October 16, 2019 by Dean Bellefeuille

While there are particular commonalities, Alzheimer’s disease impacts every individual differently. Our highly trained dementia caregivers know, for instance, that while someone may enjoy being outside, a different person may be overwhelmed by so much sensory input and prefer a quieter indoor environment. One may love a morning bath routine, while a bit of resourcefulness is necessary to help a different individual manage good hygiene.

We also know that there are particular triggers which can often lead to dementia exacerbation. Family care providers should be particularly careful to help their loved ones with dementia to avoid the following:

  1. Individuals diagnosed with dementia may not be in a position to identify when they are thirsty, or may resist when provided fluids. It’s crucial to ensure appropriate hydration to prevent added weakness and confusion. Plain water is most beneficial; nonetheless, if refused, try flavored waters, together with different types of cups or bottles.
  2. Those with dementia suffer from loneliness as much as anyone else, and without having enough social stimulation, could become progressively agitated or paranoid. A knowledgeable care provider, like those at At Home Independent Living, who are fully trained in dementia care, can provide suitable socialization, giving members of the family a much-needed break from care.
  3. It is not unusual for those with Alzheimer’s disease to experience an elevated appetite for cookies, cake, and other sugary snacks; however, these may also result in increased irritability. Try offering a number of healthier options, such as fruit, yogurt, or sugar-free goodies.
  4. Sleeping pills. With the challenges of common sleep problems including sundowning, it may be tempting for family members to offer sleeping pills to a senior loved one with Alzheimer’s to encourage a more restful night. However, they increase the risk for falls and other accidents and add to confusion and fogginess. Talk with the senior’s health care provider for an all-natural sleep-inducing alternative.
  5. Be aware of what is on television; shows containing criminal activity, violence, and even the nightly news can instill fear and paranoia in individuals diagnosed with dementia. It might be far better to leave the television off and engage the senior in alternative activities, such as games, puzzles, reading together, exercising, and reminiscing – or choose to watch films you’ve very carefully evaluated to ensure content is suitable.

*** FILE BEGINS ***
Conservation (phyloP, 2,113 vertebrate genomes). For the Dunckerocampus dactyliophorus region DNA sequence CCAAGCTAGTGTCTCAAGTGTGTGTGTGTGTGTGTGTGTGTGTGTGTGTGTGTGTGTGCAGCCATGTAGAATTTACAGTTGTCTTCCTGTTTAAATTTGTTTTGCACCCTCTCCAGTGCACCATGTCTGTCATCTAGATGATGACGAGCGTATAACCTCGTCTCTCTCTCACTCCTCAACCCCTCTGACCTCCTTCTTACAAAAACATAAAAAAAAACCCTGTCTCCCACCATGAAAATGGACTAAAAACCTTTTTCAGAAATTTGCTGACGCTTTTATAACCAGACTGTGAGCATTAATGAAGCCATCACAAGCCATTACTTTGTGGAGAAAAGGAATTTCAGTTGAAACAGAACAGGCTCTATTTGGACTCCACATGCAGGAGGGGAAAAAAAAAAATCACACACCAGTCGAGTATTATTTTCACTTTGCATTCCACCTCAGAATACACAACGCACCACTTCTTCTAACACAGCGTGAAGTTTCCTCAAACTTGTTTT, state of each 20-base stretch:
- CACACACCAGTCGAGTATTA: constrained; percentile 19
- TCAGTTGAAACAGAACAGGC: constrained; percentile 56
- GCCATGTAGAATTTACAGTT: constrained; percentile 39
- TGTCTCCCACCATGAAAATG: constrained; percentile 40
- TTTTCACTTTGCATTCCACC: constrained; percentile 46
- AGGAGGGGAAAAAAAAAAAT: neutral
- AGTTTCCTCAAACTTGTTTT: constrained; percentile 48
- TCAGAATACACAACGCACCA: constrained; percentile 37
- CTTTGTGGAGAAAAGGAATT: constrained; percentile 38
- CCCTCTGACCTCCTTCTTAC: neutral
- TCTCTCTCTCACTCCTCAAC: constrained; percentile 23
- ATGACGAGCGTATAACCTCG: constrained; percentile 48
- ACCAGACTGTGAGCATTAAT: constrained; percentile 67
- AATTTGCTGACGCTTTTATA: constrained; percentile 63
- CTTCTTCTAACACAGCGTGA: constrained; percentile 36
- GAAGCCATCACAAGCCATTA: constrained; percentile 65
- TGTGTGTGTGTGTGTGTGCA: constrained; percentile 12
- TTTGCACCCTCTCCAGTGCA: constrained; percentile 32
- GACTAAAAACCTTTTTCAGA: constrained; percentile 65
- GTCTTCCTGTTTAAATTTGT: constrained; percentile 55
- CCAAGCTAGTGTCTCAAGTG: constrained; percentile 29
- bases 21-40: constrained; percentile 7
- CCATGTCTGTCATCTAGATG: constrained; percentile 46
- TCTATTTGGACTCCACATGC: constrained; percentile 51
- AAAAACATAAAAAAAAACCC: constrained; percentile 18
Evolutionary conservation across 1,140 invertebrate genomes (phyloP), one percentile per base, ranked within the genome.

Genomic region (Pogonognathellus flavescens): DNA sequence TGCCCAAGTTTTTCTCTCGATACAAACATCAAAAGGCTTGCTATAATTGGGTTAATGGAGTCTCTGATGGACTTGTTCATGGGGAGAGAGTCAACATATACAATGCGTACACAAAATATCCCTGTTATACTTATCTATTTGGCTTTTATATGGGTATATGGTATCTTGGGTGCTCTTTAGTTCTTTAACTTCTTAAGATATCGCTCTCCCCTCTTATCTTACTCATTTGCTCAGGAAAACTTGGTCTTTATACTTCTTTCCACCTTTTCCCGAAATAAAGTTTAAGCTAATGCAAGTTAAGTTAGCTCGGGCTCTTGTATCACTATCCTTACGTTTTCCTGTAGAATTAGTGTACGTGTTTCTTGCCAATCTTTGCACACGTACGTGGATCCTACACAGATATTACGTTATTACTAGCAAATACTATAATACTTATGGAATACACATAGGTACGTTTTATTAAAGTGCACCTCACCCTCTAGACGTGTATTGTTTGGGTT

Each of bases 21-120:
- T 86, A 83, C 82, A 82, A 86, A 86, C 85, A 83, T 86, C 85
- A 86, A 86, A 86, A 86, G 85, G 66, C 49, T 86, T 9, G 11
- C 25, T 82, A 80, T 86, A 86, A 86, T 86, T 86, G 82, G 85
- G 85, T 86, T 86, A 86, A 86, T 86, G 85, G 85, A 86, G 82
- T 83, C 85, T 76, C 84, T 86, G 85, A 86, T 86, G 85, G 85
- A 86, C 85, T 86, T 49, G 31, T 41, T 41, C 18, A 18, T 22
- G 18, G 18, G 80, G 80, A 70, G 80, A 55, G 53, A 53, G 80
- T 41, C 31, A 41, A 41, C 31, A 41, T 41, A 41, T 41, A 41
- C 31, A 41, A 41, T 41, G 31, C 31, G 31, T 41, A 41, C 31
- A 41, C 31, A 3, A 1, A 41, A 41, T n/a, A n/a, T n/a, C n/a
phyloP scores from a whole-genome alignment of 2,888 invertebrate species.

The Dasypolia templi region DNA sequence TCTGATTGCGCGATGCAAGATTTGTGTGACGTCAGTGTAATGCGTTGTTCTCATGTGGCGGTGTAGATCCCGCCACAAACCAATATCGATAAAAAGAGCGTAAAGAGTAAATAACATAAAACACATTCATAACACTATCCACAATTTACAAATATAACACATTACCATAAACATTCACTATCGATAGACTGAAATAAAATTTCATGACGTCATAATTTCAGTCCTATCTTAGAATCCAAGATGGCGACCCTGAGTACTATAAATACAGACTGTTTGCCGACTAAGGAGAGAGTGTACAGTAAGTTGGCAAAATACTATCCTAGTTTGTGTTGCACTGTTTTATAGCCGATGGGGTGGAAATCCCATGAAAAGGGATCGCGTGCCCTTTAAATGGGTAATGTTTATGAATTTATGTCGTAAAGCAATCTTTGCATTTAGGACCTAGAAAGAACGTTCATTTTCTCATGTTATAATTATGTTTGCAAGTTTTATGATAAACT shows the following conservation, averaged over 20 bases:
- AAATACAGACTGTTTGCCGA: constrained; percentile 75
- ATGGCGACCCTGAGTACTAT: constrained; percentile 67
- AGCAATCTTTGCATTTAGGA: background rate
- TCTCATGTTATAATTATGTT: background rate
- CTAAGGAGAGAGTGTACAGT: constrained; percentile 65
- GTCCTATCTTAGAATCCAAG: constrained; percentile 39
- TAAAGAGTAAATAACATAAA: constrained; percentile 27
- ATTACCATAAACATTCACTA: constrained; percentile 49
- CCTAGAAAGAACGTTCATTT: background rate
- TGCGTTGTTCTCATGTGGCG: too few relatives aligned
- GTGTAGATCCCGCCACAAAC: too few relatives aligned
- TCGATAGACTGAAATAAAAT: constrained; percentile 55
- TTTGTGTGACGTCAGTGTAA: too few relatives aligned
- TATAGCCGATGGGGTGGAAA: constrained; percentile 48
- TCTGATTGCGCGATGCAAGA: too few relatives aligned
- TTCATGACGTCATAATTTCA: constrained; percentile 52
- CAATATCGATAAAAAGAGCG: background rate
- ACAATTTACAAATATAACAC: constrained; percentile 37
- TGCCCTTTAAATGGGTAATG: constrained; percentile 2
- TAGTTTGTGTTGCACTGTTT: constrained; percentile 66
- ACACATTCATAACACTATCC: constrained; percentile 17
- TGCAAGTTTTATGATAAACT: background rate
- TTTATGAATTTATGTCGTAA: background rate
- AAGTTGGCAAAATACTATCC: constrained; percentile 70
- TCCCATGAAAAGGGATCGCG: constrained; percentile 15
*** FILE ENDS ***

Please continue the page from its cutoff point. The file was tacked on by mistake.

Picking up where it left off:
Every member of our dementia caregiving team is highly trained and experienced in providing person-centered, compassionate care to successfully manage the difficulties inherent with Alzheimer’s, and to improve quality of life. Call At Home Independent Living’s Marietta home health experts at (315) 579-4663 for further dementia care tips, and for an in-home consultation to discover how our specialized in-home Alzheimer’s care can make life brighter for your senior loved one.


 July 15, 2019 by Dean Bellefeuille

Of the many challenges pertaining to providing independent living and home health care for a senior loved one with dementia, the Alzheimer’s Association indicates that the most prevalent challenge is with personal hygiene, for a number of reasons: (more…)


 January 11, 2018 by Dean Bellefeuille

“I do NOT have Alzheimer’s disease! There isn’t anything wrong with me!”

If you’ve ever heard a friend or family member with dementia frustratingly communicate this or perhaps a very similar sentiment, it’s possible you have believed that individual was merely in denial and not willing to accept a tough diagnosis. The truth is, however, that oftentimes people who have dementia are experiencing anosognosia – an unawareness of their impairment. (more…)


 July 24, 2017 by Dean Bellefeuille

For those providing care for a senior struggling with the effects of dementia, a variety of complex behaviors must be very carefully managed, but perhaps the most challenging include hallucinations, illusions, and suspicions that other individuals are out to cause him problems or ill will. Mistaken impressions such as these take place most often in the late stages of progressive dementia as a result of changes within the brain. It’s essential to first understand the reason behind these emotions and actions, and to deal with the root cause. (more…)


 July 11, 2017 by Dean Bellefeuille

Like they say, there’s no place like home; but what do you do when a senior with dementia insists on going home – when he/she currently IS home? Regrettably, when caring for an elderly person with Alzheimer’s disease or another form of dementia, this is an all too common dilemma. And the confusion and plaintive yearning being expressed are simply heartbreaking – and, if we are truthful, aggravating. (more…)


 June 20, 2017 by Dean Bellefeuille

The life of an Alzheimer’s caregiver is often complicated. In our previous blog, we discussed how to help determine when it’s time for a senior with Alzheimer’s to stop driving, and that is just one of the big decisions that Alzheimer’s caregivers have to make when it comes to making sure their loved ones are safe and healthy. As Alzheimer’s disease progresses, it’s common for family caregivers to want to take over and do everything for their senior loved one to ensure that he or she is as comfortable as possible. However, while this seems easier and more loving, it’s still very important to help the senior maintain his or her sense of dignity and independence. Try some of these Alzheimer’s care tips to provide assistance instead, maximizing independence and sense of self-worth: (more…)